Now a liar doesn’t tell the truth and a thief doesn’t announce that he’s coming or if he comes he doesn’t attract your attention to his presence, he doesn’t tell you why he’s come. One of the main ways in which Satan has power over humanity is by deception. He doesn’t tell us the truth; in fact, in the book of Revelation it says he’s the great serpent, the ancient serpent that deceives the whole world. So be on your guard against deception.
Satan has some very nice titles that he gives himself. He portrays himself in a very false way. He wants you to think that he’s come that you may have a wonderful time, that you may really see life to the full. You don’t need all these old-fashioned restrictions of religious people. You just need to live it up! You need to indulge yourself. One of the things we hear these days is “If it feels good, do it!” I want to tell you, the voice behind that has got the serpent’s hiss. Because he knows that if you do that sooner or later it will stop feeling good and you will begin to realize that you’re a captive, that you’re a prisoner. That he didn’t come to do you good. He didn’t come to give you life, he came to take your life, your life physically, your life morally, your life spiritually. He’s your enemy. He’s not your friend. He’s a deceiver. Don’t believe him. Believe Jesus. Jesus always told us the truth. If you want life, eternal life, abundant life, that is in Jesus, it’s not in the enemy. It’s not in the thief. And if you want life you can have it. You can have Jesus as your life-giving shepherd. But remember you have to come through the door.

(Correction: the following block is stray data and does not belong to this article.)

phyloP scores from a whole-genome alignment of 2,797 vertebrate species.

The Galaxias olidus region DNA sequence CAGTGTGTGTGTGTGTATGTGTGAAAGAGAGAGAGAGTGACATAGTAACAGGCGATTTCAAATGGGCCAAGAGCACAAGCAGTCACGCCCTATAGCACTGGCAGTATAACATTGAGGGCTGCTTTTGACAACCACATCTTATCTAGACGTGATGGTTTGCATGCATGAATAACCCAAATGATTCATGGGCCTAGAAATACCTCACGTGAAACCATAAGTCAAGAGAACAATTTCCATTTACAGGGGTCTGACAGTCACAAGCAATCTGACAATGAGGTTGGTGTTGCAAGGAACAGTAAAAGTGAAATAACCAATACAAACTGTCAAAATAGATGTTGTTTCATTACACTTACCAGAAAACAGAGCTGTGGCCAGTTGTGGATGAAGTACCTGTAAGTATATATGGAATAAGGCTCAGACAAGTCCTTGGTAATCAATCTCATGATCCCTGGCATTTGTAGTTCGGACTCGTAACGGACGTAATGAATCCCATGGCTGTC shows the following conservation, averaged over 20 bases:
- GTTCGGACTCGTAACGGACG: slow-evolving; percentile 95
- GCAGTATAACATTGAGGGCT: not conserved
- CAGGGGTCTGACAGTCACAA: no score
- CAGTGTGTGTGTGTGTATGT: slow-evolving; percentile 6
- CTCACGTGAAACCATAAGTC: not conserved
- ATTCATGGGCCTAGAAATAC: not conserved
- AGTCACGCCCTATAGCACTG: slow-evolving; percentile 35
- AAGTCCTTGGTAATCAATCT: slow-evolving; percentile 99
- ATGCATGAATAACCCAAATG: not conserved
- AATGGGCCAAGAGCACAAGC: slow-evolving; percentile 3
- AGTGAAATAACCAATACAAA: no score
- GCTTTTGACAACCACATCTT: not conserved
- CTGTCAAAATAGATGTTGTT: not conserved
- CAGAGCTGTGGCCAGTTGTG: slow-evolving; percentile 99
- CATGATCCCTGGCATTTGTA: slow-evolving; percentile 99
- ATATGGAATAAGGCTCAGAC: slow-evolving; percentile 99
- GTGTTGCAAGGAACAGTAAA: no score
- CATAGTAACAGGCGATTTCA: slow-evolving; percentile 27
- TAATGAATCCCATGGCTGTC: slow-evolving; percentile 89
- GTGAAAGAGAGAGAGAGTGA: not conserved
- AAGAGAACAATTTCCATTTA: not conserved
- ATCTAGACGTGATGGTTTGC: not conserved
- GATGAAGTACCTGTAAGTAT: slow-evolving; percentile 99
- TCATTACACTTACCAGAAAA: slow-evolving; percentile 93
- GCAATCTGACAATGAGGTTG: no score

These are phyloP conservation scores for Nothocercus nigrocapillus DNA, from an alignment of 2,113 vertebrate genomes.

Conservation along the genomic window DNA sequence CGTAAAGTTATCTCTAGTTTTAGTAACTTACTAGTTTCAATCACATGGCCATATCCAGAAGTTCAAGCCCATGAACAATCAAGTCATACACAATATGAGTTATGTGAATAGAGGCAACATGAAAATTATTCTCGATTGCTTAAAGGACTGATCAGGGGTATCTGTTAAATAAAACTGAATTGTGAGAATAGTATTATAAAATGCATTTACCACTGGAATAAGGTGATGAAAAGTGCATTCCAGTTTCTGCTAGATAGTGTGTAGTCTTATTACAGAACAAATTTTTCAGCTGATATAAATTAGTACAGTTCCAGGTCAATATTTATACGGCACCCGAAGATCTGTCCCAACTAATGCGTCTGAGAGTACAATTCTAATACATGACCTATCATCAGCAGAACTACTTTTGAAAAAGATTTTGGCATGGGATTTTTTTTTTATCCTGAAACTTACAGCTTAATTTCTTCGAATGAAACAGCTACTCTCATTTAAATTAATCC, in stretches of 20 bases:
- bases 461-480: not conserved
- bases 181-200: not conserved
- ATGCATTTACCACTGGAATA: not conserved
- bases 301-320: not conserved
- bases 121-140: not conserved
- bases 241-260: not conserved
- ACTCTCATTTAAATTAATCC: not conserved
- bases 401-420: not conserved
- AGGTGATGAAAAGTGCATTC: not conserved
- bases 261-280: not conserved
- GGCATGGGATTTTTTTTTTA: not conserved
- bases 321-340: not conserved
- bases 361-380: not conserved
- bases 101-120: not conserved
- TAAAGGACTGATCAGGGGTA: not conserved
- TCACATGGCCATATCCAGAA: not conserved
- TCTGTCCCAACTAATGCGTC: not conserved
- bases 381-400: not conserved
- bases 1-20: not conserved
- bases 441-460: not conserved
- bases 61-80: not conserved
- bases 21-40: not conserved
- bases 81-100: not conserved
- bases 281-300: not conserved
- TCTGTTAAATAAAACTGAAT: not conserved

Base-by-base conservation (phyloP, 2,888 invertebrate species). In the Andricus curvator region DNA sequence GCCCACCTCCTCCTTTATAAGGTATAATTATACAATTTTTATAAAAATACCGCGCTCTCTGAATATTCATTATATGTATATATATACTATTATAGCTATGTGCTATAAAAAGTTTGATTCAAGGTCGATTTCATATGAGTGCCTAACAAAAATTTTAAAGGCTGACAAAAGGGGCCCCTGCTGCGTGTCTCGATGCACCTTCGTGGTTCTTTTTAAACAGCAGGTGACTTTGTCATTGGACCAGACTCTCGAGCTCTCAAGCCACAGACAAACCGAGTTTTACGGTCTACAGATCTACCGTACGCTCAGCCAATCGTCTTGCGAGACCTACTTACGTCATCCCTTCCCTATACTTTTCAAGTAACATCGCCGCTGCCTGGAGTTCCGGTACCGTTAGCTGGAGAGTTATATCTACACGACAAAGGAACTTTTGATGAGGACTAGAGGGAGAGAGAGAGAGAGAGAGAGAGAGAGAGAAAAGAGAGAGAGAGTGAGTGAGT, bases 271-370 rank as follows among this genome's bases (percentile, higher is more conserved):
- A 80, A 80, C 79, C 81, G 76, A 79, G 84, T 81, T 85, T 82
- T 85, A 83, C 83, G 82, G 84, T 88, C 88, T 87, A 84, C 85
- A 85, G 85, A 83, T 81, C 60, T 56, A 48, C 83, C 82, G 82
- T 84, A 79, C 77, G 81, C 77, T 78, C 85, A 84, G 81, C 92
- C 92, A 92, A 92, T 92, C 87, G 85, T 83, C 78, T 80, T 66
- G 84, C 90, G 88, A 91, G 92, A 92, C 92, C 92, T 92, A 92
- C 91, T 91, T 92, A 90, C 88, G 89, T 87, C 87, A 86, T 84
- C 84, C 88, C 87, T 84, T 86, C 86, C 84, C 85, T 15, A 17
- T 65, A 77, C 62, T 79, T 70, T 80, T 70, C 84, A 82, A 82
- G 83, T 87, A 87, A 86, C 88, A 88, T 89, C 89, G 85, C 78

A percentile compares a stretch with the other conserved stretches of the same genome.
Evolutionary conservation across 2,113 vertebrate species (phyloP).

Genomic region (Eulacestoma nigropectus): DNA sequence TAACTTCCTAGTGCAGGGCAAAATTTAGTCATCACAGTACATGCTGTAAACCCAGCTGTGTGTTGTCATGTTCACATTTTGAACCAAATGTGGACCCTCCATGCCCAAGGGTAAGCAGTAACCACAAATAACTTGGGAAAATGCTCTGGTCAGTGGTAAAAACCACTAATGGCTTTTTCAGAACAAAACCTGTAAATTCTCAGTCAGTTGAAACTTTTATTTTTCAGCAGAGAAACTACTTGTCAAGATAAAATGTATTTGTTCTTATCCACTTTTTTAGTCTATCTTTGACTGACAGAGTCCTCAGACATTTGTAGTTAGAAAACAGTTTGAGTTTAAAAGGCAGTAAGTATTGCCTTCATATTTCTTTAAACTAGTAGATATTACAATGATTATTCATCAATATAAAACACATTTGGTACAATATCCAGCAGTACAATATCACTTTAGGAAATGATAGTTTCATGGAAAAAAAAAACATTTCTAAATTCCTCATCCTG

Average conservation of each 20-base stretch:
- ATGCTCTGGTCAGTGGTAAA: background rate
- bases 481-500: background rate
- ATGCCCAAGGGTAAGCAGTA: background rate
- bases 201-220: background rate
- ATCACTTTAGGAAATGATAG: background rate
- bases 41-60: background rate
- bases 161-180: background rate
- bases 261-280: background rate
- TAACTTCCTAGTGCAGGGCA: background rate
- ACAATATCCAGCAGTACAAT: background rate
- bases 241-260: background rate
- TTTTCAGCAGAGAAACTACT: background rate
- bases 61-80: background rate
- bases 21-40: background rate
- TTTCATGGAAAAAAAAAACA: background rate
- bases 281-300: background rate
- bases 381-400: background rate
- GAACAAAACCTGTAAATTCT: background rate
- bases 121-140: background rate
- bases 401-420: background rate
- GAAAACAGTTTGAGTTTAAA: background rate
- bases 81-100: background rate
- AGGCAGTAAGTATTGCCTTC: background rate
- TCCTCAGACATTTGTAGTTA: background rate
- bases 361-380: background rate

Now we’re going to look for a little while at the other side of the coin. We’ve looked at the shepherd; now let’s look at the sheep as portrayed in this Parable of the Sheepfold. What are their distinguishing marks? In other words, what marks out real Christians in this world? How may we recognize them? More important still, how may we know that we belong to them ourselves?